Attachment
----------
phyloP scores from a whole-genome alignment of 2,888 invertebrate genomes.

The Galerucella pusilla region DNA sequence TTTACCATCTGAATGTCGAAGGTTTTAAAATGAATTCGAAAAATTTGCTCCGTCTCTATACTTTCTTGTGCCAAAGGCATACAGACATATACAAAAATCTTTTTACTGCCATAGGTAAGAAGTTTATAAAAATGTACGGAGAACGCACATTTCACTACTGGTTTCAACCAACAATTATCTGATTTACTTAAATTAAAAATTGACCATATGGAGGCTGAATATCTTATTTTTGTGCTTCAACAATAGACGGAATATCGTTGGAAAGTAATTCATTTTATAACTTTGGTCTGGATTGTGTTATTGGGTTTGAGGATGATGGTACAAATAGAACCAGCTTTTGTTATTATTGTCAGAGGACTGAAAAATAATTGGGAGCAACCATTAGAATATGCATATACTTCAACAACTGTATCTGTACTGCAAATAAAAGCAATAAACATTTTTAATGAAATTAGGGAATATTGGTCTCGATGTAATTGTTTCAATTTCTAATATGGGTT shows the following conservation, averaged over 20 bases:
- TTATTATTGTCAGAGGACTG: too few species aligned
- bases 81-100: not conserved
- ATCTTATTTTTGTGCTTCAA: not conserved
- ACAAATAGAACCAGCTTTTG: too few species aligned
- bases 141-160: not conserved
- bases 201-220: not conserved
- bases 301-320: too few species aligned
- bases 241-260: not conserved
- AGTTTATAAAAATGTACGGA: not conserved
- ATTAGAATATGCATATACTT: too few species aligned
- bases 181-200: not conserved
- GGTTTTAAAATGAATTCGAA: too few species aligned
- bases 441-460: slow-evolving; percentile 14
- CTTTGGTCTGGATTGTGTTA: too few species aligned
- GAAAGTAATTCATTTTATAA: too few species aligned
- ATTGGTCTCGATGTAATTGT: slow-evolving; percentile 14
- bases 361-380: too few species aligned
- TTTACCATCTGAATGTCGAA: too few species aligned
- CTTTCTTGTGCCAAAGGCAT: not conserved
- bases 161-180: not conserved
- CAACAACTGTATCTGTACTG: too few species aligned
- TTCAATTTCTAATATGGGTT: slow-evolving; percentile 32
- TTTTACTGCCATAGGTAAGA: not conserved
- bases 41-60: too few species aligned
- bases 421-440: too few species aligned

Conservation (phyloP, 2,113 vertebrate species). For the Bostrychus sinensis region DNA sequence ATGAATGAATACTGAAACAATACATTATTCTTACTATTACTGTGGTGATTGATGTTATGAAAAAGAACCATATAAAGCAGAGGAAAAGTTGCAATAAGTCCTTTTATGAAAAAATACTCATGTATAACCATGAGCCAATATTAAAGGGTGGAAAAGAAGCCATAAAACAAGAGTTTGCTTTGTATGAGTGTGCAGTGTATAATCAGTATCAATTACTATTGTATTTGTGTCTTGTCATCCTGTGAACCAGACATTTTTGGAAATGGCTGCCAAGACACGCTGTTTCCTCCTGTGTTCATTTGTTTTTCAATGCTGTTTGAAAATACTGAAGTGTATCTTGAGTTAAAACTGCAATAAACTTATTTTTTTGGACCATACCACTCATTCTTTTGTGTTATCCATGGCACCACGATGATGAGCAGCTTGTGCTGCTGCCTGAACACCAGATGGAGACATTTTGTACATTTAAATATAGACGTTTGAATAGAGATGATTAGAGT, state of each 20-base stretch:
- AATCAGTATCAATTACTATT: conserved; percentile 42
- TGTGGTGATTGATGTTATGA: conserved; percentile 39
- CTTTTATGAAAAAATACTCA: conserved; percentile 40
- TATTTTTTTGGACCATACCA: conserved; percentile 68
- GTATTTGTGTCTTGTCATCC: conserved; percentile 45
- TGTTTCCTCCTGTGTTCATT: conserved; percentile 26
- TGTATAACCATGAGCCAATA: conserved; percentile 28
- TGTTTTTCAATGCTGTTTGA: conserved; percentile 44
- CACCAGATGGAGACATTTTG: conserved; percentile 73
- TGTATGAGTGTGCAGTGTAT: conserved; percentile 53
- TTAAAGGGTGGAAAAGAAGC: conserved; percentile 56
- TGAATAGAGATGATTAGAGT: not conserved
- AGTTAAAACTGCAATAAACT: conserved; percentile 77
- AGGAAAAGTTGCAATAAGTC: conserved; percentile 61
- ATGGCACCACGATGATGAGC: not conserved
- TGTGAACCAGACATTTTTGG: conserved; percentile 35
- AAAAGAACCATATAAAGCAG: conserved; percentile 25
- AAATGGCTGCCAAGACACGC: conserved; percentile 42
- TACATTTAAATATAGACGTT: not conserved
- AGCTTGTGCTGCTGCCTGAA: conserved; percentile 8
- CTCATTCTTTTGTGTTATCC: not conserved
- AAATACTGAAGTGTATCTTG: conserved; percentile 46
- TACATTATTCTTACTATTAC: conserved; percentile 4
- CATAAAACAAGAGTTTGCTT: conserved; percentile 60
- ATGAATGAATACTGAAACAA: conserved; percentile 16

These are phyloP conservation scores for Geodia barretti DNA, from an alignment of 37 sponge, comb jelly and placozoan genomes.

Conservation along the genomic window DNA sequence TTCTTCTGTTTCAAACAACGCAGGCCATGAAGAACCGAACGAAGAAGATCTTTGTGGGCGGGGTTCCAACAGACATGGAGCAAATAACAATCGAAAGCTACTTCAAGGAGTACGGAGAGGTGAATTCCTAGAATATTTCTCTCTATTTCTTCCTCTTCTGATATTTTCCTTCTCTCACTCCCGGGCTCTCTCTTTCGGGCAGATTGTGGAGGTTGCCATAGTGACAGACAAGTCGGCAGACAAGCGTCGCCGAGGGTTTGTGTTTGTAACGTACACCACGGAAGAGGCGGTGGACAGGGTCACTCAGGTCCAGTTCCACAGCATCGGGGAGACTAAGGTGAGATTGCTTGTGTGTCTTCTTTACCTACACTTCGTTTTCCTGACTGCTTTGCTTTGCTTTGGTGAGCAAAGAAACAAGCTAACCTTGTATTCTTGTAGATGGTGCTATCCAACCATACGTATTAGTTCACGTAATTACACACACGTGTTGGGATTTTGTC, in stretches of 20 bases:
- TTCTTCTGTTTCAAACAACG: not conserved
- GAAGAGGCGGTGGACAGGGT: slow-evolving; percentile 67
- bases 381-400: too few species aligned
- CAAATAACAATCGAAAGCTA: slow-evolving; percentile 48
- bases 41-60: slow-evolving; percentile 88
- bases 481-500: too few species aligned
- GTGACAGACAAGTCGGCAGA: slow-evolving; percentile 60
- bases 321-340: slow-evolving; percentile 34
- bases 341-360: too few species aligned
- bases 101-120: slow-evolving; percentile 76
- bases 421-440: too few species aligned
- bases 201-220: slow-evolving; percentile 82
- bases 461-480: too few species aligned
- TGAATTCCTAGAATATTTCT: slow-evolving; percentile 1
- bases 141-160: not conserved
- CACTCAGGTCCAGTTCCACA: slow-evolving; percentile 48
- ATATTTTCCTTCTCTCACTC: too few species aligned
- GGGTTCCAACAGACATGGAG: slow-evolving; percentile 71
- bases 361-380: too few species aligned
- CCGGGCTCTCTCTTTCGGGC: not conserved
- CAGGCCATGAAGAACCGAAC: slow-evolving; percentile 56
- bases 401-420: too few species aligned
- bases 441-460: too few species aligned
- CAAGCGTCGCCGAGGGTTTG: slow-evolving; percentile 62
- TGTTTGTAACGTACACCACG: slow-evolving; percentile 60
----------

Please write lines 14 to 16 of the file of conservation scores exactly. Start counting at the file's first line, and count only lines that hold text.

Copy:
- GGTTTTAAAATGAATTCGAA: too few species aligned
- bases 441-460: slow-evolving; percentile 14
- CTTTGGTCTGGATTGTGTTA: too few species aligned